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VEF Board Chairman Allison Honored


On April 12, 2005, the Stanford Graduate School of Business honored VEF Board Chairman Herbert Allison Jr. with its Excellence in Leadership Award. Now chairman, president, and CEO of TIAA-CREF, Allison served for 28 years as a leader at multiple levels of management at Merrill Lynch and is widely recognized for his contributions to both the corporate world and the community.
 
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NEW YORK - As a naval officer in Vietnam at the tender age of 24, he was put in charge of officers who outranked him. By night he risked his life conducting nighttime patrols along shallow rivers and dark coves and by day he commanded all Navy vessels along 200 miles of coastline.
 
Herb Allison learned very fast that leading people, particularly in stressful situations, is one of the hardest things you can ever do. Yet in the years since then, Allison has had the opportunity to become very good at his craft.
 
Now chairman, president, and CEO of TIAA-CREF, he served for 28 years as a leader at multiple levels of management at Merrill Lynch and is widely recognized for his contributions to both the corporate world and the community. On April 12, the Stanford Graduate School of Business honored Allison with its Excellence in Leadership Award. At the New York award dinner, Allison shared his reflections on his four-decades-long career.
 
The realities of war, said Allison, "dampened my lust for causes" but whetted his appetite for more leadership responsibility. While still in Vietnam, he told himself that if he lived out the year, he'd go to business school. By the fall of 1969, the Yale philosophy major was back at his parents' home near Pittsburgh packing up to drive cross-country to Palo Alto.
 
At Stanford, Allison said, he received a superb education in all of the quantitative, analytical, and people skills he's needed over the past 35 years. Probing the strengths and weaknesses of financial models for valuing assets, critiquing the real-world applicability of formulas, and acquiring new techniques such as linear programming was, he said, "serious, intellectually rigorous work." His classes also introduced him to concepts that applied not only to business but also to decision-making in other areas of life Maslow's hierarchy of the human needs and McGregor's theories of leadership, among them.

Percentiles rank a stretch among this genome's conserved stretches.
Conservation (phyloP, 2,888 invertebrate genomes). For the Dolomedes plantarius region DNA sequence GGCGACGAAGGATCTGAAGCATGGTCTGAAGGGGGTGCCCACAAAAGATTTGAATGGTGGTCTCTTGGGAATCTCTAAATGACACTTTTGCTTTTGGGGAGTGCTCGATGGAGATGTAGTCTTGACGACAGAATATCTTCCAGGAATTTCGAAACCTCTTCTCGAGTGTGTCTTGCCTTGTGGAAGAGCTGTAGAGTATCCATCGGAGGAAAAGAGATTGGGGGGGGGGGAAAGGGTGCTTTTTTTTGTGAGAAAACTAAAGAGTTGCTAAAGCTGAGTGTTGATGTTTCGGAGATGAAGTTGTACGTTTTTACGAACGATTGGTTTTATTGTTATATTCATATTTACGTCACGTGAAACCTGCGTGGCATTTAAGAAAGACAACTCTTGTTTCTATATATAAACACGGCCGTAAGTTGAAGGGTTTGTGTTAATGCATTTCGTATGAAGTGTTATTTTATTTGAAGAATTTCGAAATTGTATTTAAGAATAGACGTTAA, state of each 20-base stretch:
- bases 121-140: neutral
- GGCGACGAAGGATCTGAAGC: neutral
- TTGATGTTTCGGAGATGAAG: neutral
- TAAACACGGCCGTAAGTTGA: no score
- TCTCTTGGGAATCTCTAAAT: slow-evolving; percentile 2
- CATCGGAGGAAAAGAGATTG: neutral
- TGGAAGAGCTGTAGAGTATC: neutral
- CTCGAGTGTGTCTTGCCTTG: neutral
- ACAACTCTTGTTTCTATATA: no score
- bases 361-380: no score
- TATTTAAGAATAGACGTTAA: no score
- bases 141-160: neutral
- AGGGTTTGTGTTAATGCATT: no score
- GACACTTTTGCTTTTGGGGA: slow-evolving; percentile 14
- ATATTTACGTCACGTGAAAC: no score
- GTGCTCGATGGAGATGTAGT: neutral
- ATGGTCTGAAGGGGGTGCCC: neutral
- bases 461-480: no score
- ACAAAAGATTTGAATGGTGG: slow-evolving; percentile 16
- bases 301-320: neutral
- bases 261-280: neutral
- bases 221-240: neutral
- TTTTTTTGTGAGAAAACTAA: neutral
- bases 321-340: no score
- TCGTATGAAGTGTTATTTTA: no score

"We Stanford grads were far ahead of other MBAs because we knew how to probe issues and assumptions how to question and analyze," Allison said. Forgoing the immediate gratification of landing an "impressive" job, he joined the investment banking division at Merrill Lynch, correctly sensing he would be handed more responsibility and have the opportunity to advance more rapidly. "Thanks to a Stanford education, I started my career with exceptionally strong technical and analytical skills. That's what got me noticed at first. In fact," he laughed, "I performed a level of due diligence that my bosses found almost bizarre."
 
Flush with the entrepreneurial spirit Stanford had also instilled in him, Allison helped start the company's first investment banking office in Europe, and went to Iran to help start the firm's first business in the domestic capital markets outside the United States.
 
As his career progressed, Allison came to see that the "soft skills" that Stanford had been a pioneer in emphasizing were far more important than the concrete disciplines of finance and accounting in terms of business success. "To understand why, you need look no further than the scandals that have engulfed one company after another in recent years," he observed. "Virtually all of them can be traced to breakdowns in the organization's culture."
 
After rising to become president and COO of Merrill Lynch, Allison sought new vistas. "My dad, who passed away just a few months ago, always told me: 'If you're comfortable in what you're doing, move on,'" he said. After serving as a national finance chairman for U.S. Sen. John McCain's presidential campaign, in 2000 Allison became CEO of the startup Alliance for Lifelong Learning, a joint venture of Oxford, Stanford, and Yale universities aimed at developing college-level online courses. "That allowed me to link my lifelong passions: business and academia," he said.
 
At the helm of TIAA-CREF since 2002, Allison is leading a reorganization and new initiatives to sustain into the future the Fortune 100 company, a provider of financial services to educators, research organizations, and medical and cultural fields. "We've found that you can't change one part of the organization without changing every other aspect of the way we do business." Pausing, he added, "But I already knew that, because, of course, I learned it at Stanford 35 years ago."
 
Along the way, Allison has worked closely with Kien Pham, MBA '85, who escaped by boat from his native Vietnam at age 19, went on to have a successful career, and is now helping build better relations between Vietnam and the United States. Pham and Allison have partnered on the Vietnam Education Foundation, a federal agency that provides scholarships to Vietnamese college graduates so they can obtain advanced degrees in the United States.
 
Allison concluded with a refrain of praise for his alma mater: "Literally, not a day goes by that I don't draw on all what I learned from this school. I'm deeply grateful for how the experience shaped my life and my career."



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